“Nazi chic” has emerged as a fashion trend in Eastern European countries, such as Ukraine.
By United with Israel Staff
A Ukrainian apparel company caused an uproar from the country’s Jewish community for selling a T-shirt with the phrase, “Holy s**t, What are you? A Yid.” The anti-Semitic apparel was advertised on Instagram from a store in the city of Ternopil, according to YNET.
Jewish leaders demanded the immediate removal of the shirt, threatening to ask law enforcement officials to conduct a criminal investigation into the matter. Since then, the retailer has removed the offensive shirt from its social media account and offered an apology.
Anti-Semitic apparel and items, along with shocking images that belittle the Holocaust, are becoming more common. Several years ago, the popular clothing store Zara issued a striped t-shirt with a yellow star reminiscent of the prisoner uniforms Jews were forced to wear in Nazi concentration camps. Following days of consumer complaints, the company apologized and destroyed the inventory.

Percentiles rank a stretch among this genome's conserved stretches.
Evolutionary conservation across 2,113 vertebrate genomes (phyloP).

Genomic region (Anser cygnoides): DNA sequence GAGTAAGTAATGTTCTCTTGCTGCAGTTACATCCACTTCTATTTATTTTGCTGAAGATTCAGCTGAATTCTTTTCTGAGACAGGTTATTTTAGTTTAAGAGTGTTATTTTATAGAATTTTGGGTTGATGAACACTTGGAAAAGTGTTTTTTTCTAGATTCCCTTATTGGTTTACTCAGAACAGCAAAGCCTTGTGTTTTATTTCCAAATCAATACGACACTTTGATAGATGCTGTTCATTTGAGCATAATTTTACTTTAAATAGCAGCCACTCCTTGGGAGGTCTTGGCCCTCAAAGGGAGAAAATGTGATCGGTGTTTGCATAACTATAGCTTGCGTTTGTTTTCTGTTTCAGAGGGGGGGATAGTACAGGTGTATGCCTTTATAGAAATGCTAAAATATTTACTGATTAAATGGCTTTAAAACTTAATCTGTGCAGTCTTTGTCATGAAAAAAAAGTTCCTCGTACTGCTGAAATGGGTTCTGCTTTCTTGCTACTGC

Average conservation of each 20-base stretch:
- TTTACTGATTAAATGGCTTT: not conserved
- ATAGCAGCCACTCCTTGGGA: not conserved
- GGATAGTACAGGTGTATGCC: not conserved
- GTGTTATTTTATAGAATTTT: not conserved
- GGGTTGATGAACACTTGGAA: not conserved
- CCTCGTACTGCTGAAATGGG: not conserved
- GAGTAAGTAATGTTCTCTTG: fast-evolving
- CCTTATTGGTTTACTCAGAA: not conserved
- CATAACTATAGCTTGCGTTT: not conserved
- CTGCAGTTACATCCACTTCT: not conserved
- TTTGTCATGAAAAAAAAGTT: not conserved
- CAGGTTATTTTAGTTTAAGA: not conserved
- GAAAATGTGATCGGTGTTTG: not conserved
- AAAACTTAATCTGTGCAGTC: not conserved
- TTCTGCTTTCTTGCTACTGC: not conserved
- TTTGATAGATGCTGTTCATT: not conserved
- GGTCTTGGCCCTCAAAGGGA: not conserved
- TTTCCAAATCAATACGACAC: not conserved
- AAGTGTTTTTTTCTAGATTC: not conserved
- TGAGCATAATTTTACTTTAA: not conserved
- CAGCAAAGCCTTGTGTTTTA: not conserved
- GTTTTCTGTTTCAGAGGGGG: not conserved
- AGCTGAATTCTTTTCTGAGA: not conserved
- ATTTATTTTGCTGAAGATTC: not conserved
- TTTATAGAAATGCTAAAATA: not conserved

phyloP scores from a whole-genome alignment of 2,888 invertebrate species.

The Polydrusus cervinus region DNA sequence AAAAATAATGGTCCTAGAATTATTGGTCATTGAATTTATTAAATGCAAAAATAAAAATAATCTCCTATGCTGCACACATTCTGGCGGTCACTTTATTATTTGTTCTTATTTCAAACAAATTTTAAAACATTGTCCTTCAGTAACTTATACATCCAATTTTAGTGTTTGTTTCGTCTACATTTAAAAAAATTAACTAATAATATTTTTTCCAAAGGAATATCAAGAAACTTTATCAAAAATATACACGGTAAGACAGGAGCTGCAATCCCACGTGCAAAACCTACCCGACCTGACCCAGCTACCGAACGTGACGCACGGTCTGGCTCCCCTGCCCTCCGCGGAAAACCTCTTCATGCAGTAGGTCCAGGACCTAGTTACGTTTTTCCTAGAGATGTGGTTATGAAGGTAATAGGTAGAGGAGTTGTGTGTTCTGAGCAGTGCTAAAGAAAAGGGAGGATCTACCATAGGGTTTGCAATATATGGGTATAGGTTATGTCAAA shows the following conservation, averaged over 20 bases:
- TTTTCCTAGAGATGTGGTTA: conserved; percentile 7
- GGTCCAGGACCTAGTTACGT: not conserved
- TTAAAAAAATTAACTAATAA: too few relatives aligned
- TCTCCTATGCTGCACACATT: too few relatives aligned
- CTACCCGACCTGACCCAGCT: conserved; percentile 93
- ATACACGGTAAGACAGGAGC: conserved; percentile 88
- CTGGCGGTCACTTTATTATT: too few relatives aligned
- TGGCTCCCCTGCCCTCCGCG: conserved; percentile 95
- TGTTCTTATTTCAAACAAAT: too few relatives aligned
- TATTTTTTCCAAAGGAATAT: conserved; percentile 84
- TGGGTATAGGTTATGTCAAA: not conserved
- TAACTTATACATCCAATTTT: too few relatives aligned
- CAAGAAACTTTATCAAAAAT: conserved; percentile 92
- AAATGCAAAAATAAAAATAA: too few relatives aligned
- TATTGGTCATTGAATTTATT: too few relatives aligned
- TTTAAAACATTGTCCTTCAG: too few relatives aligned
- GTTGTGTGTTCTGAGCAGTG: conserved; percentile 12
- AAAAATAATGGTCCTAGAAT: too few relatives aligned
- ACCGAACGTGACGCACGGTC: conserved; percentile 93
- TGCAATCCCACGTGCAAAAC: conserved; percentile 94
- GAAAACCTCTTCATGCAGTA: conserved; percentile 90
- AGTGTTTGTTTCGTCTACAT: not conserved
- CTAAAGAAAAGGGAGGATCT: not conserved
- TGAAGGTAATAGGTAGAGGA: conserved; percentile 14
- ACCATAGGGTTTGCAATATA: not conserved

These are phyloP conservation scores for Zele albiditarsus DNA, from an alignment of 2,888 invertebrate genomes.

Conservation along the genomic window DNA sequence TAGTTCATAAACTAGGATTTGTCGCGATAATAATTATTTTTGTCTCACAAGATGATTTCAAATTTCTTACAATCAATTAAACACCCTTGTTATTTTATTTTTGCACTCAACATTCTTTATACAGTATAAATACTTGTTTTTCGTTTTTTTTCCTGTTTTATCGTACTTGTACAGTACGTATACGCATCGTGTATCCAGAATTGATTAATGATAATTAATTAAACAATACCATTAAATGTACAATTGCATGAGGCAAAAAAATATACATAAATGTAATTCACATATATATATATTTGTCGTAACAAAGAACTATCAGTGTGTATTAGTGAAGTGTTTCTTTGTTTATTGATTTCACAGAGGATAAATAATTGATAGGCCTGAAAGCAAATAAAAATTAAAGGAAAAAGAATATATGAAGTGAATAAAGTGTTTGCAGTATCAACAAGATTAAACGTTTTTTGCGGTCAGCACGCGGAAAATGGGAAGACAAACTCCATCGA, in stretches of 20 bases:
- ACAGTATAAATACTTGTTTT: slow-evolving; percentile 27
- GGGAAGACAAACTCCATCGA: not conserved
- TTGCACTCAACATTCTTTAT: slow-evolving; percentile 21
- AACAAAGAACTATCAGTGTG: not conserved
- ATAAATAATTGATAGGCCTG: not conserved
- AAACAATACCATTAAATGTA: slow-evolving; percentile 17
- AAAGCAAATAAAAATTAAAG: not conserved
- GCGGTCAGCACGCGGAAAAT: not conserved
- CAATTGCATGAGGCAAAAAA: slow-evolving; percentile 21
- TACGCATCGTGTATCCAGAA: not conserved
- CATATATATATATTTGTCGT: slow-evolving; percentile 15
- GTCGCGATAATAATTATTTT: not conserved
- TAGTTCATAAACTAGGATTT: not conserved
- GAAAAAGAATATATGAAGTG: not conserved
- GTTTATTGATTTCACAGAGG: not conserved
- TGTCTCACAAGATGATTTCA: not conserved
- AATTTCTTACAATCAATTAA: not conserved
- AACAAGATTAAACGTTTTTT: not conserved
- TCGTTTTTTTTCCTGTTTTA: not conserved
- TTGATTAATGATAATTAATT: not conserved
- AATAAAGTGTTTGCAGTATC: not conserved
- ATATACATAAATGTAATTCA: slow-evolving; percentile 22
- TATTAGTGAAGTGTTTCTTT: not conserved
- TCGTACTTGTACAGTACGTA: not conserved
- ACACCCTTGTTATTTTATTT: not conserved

This past holiday season, retail giant Amazon was blasted by the Auschwitz-Birkenau Museum for selling Christmas decorations and gifts with images from the Auschwitz-Birkenau Nazi death camp. The outcry forced Amazon to remove the offending items and issue an apology, blaming an algorithm error for permitting the items to be sold.
‘Grotesque’ Fashion Trend
In August, Michael Laitman, an expert in Jewish history, anti-Semitism, and philosophy, wrote a blog for Times of Israel about anti-Semitic symbols and imagery becoming in vogue.
“There is nothing chic about Nazism but there is already a fashion trend called ‘Nazi chic’ gaining popularity in the world,” he explained.
Laitman stressed that “Jews cannot remain indifferent to this phenomenon” or normalize “the horrors of the past.”
“Once taboo, the glorification of anti-Semitic manifestations and Nazi symbols is becoming increasingly popular in the world of fashion, art, music, sports, festivals and even amusement park attractions such as a swastika-shaped ride recently closed in Germany, where public display of Nazi propaganda and memorabilia is illegal,” he wrote. “Just this past year, this ban was surprisingly lifted for computer games.”
Calling the trend “grotesque,” Laitman suggested a way to stem the tide of rising anti-Semitism and denigrating the Holocaust.
“Now is our time to become a ‘light unto the nations’ through our example, to make unity, peace and calm the only trendy fashion in the world. We cannot allow atrocities to happen again when we have a method of prevention through our connection,” he concluded
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